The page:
This 1980s Army Commercial Is The Hottest Thing To Come Out Of The Cold War

Humor
Will America ever be THIS great again?
Photo via Wikimedia Commons

These days, U.S. military recruitment videos reek of Hollywood sensationalism, as if joining the armed forces will automatically transform you into Jason Bourne. There’s no heart. No soul. No balls. But back in the ‘80s, when men were men and women had mullets, the military’s recruitment strategy was all red, white, and blue. Take this 1988 country music-inflected Army commercial, for example. If this doesn’t make you want to serve your country, well, comrade, you might as well start saving up for that hammer and sickle tattoo now.


Titled “Freedom Isn’t Free,” the video harkens back to the good old days, long before Snapchat, “Keeping Up With The Kardashians,” and pumpkin spice frappuccino lattes. The premise is simple: Life in Cold War-era small town America is perfect and beautiful in every way — like a slice of grandma’s apple pie, or a glass of sweet tea on a hot summer day, or a six pack of Budweiser tall boys after work, or a Sonic double bacon cheeseburger delivered right to the window of your F-150 by a bucktoothed kid on roller skates.

Related: This psychadelic 1970s airborne recruitment video is vintage gold »

But that kind of freedom isn’t free. No way. It must be earned, with bullets, bombs, and human blood. Yes, war sucks. There’s a lot of rain and mud involved, and the face paint gets messy. But those hippies up in New York City or San Francisco are too busy snorting cocaine and reading “The Communist Manifesto” to give a shit about freedom. So get your ass down to the nearest recruitment station and sign the fuck up, John…or Jim, or Bob, or Bill. There’s trouble brewing in Panama and Manuel Noriega isn’t going to depose himself.

PREPARE TO GET PUMPED.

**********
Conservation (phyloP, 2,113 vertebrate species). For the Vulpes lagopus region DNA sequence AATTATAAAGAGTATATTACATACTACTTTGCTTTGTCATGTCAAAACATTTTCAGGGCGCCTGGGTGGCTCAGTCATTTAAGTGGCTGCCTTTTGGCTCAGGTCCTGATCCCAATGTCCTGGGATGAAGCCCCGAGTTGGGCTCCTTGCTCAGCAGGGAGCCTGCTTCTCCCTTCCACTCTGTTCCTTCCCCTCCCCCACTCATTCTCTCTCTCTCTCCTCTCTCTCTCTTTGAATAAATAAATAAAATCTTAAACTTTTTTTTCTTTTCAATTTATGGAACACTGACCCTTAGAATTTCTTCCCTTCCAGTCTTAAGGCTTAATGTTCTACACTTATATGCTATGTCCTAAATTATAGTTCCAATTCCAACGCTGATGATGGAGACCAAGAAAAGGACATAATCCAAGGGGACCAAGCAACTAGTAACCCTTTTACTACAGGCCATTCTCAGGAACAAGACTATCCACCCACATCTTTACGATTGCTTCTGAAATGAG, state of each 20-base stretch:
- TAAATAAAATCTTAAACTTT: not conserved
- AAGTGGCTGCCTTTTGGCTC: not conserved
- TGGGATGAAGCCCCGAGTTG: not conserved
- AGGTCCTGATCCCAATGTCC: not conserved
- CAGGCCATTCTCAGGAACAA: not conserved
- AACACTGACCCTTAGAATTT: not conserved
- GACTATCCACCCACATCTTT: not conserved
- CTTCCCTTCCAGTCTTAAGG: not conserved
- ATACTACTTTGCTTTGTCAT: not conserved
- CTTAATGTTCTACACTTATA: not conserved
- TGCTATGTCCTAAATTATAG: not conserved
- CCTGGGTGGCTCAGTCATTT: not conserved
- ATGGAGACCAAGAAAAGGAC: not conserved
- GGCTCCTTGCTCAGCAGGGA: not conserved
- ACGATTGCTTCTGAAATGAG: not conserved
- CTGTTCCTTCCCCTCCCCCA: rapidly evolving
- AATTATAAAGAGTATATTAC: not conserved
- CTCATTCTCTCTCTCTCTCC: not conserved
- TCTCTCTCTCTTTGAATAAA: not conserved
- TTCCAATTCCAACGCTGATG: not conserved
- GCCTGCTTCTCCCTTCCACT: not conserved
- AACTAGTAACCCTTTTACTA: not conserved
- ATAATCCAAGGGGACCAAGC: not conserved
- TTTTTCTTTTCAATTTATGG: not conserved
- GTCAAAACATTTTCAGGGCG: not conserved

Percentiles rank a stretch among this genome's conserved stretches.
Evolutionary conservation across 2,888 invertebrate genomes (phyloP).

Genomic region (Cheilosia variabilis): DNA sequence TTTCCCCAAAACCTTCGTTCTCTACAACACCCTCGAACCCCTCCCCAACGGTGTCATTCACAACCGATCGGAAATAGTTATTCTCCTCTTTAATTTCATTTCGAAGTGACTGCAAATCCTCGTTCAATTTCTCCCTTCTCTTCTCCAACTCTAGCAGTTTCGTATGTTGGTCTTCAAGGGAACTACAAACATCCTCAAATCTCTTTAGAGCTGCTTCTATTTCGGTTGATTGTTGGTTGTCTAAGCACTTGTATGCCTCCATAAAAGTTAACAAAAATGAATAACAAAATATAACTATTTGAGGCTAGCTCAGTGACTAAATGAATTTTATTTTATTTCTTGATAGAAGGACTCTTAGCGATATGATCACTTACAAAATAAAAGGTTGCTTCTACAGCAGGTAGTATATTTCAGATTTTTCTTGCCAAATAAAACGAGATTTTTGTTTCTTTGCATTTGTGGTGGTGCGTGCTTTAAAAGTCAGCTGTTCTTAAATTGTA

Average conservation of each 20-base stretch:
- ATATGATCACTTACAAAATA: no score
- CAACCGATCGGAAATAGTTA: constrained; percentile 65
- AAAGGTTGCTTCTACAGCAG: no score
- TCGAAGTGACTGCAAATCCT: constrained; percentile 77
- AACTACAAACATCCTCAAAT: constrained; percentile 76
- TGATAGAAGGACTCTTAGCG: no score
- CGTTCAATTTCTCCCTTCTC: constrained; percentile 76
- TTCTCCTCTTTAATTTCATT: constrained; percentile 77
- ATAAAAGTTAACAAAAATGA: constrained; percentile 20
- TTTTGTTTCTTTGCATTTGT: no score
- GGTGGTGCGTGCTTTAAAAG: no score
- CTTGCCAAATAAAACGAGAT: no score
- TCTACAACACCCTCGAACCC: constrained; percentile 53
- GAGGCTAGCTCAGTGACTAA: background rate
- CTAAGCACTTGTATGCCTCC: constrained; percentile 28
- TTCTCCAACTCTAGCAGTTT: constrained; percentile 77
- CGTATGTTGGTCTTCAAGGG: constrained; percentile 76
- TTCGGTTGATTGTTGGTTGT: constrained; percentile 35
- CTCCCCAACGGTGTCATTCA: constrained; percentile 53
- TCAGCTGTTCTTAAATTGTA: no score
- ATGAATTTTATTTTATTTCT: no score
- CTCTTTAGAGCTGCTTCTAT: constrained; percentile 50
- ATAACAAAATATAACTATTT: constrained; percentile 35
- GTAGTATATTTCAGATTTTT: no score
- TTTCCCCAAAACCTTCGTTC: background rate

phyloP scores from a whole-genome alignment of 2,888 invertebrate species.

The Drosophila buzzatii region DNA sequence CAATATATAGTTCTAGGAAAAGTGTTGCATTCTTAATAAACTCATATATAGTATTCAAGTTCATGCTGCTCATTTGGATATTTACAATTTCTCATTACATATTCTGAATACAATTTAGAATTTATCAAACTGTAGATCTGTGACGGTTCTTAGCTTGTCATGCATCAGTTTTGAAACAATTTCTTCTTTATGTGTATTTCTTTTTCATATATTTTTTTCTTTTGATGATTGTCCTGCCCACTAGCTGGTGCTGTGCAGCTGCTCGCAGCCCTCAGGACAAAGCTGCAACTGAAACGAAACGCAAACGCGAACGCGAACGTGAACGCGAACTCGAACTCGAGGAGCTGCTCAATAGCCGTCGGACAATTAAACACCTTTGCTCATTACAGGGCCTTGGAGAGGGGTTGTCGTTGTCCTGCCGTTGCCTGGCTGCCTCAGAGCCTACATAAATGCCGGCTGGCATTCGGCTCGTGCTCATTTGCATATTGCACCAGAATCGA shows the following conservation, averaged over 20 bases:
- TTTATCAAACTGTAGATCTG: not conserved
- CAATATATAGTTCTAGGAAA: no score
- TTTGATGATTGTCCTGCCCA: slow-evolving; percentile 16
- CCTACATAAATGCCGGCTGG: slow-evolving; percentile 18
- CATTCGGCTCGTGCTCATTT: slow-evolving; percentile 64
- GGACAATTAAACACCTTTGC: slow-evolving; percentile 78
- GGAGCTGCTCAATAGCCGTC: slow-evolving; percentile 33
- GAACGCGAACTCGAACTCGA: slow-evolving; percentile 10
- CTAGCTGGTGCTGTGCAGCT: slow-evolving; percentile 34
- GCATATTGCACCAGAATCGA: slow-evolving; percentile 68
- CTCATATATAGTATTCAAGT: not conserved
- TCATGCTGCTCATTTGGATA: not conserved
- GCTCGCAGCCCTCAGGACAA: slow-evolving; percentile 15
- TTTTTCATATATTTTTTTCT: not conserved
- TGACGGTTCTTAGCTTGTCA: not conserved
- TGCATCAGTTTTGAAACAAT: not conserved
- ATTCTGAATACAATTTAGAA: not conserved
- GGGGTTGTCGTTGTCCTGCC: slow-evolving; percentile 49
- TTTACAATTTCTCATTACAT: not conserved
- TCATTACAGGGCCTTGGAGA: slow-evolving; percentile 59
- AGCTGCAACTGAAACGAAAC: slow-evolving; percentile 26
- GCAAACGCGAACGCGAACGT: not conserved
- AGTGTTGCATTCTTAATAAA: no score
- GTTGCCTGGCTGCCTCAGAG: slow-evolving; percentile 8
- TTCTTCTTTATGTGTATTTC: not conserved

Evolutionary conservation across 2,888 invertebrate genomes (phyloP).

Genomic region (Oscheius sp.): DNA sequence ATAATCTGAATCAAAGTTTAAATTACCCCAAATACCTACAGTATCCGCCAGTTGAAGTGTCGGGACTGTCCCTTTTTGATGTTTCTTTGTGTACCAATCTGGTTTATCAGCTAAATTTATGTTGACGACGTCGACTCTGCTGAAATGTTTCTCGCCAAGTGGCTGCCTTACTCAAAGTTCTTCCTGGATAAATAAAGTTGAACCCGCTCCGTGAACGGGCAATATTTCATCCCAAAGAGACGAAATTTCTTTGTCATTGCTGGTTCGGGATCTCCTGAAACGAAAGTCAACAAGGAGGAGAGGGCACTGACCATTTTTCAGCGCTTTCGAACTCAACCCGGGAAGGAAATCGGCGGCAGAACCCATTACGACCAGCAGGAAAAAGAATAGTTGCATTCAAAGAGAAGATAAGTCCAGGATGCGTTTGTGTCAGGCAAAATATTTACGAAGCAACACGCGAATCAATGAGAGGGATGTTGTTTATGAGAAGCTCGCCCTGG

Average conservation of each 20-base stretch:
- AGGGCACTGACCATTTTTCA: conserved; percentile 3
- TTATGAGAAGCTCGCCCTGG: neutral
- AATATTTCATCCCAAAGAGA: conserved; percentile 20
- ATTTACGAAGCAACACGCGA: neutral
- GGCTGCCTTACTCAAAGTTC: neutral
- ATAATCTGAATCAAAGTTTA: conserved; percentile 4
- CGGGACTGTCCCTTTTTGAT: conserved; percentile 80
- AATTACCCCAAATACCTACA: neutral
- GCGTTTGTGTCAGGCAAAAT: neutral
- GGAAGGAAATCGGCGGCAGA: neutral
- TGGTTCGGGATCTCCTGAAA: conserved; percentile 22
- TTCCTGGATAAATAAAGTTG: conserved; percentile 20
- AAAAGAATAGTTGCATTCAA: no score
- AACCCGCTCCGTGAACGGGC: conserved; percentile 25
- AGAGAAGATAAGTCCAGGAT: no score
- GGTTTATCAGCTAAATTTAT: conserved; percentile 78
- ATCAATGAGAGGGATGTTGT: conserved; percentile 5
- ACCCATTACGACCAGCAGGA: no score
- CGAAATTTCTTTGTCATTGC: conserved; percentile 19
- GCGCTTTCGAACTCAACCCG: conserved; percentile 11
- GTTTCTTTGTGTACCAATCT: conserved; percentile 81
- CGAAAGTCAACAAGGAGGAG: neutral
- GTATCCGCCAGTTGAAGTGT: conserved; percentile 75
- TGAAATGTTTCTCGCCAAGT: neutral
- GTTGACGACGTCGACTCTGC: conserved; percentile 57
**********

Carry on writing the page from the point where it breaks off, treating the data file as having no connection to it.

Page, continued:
Army and Air Force Exchange Service officials are warning soldiers and military families to be aware of scammers using the Exchange's logo.

In a news release Wednesday, Exchange officials said scammers using the name "Exchange Inc." have "fooled" soldiers and airmen to broker the sale of used cars, trucks, motorcycles, boats and boat engines.

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The Saturday night attack came as the Taliban and the United States try to negotiate an agreement on the withdrawal of U.S. forces in exchange for a Taliban commitment on security and peace talks with Afghanistan's U.S.-backed government.

Islamic State fighters, who first appeared in Afghanistan in 2014 and have since made inroads in the east and north, are not involved in the talks. They are battling government and U.S.-led international forces and the Taliban.

The group, in a statement on the messaging website Telegram, claimed responsibility for the attack at a west Kabul wedding hall in a minority Shi'ite neighborhood, saying its bomber had been able to infiltrate the reception and detonate his explosives in the crowd of "infidels".

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U.S. Air Force/Tech. Sgt. Brian Kimball

Editor's Note: This article by Oriana Pawlyk originally appeared on Military.com, a leading source of news for the military and veteran community.

Calling aviation geeks in New York City: The British are coming.

In their first visit to the United States since 2008, the Royal Air Force "Red Arrows" will perform an aerial demonstration next week over the Hudson River, according to an Air Force news release. F-35 Joint Strike Fighters, the Air Force Thunderbirds and Navy Blue Angels demonstration teams will also be part of the show.

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U.S. Air National Guard/Staff Sgt. Michelle Y. Alvarez-Rea

Frances and Efrain Santiago, natives of Puerto Rico, wanted to show their support last month for protesters back home seeking to oust the island's governor.

The couple flew the flag of Puerto Rico on the garage of their Kissimmee home. It ticked off the homeowners association.

Someone from the Rolling Hills Estates Homeowners Association left a letter at their home, citing a "flag violation" and warning: "Please rectify the listed violation or you may incur a fine."

Frances Santiago, 38, an Army veteran, demanded to know why.

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Todd Rosenberg/AP

A West Point graduate received a waiver from the U.S. Army to sign with the Philadelphia Eagles on Friday, and play in the NFL while serving as an active-duty soldier.

The waiver for 2nd Lt. Brett Toth was first reported by ESPN's Adam Schefter, who said that Toth signed a three-year deal with the Eagles. Toth graduated from the U.S. Military Academy in 2018.

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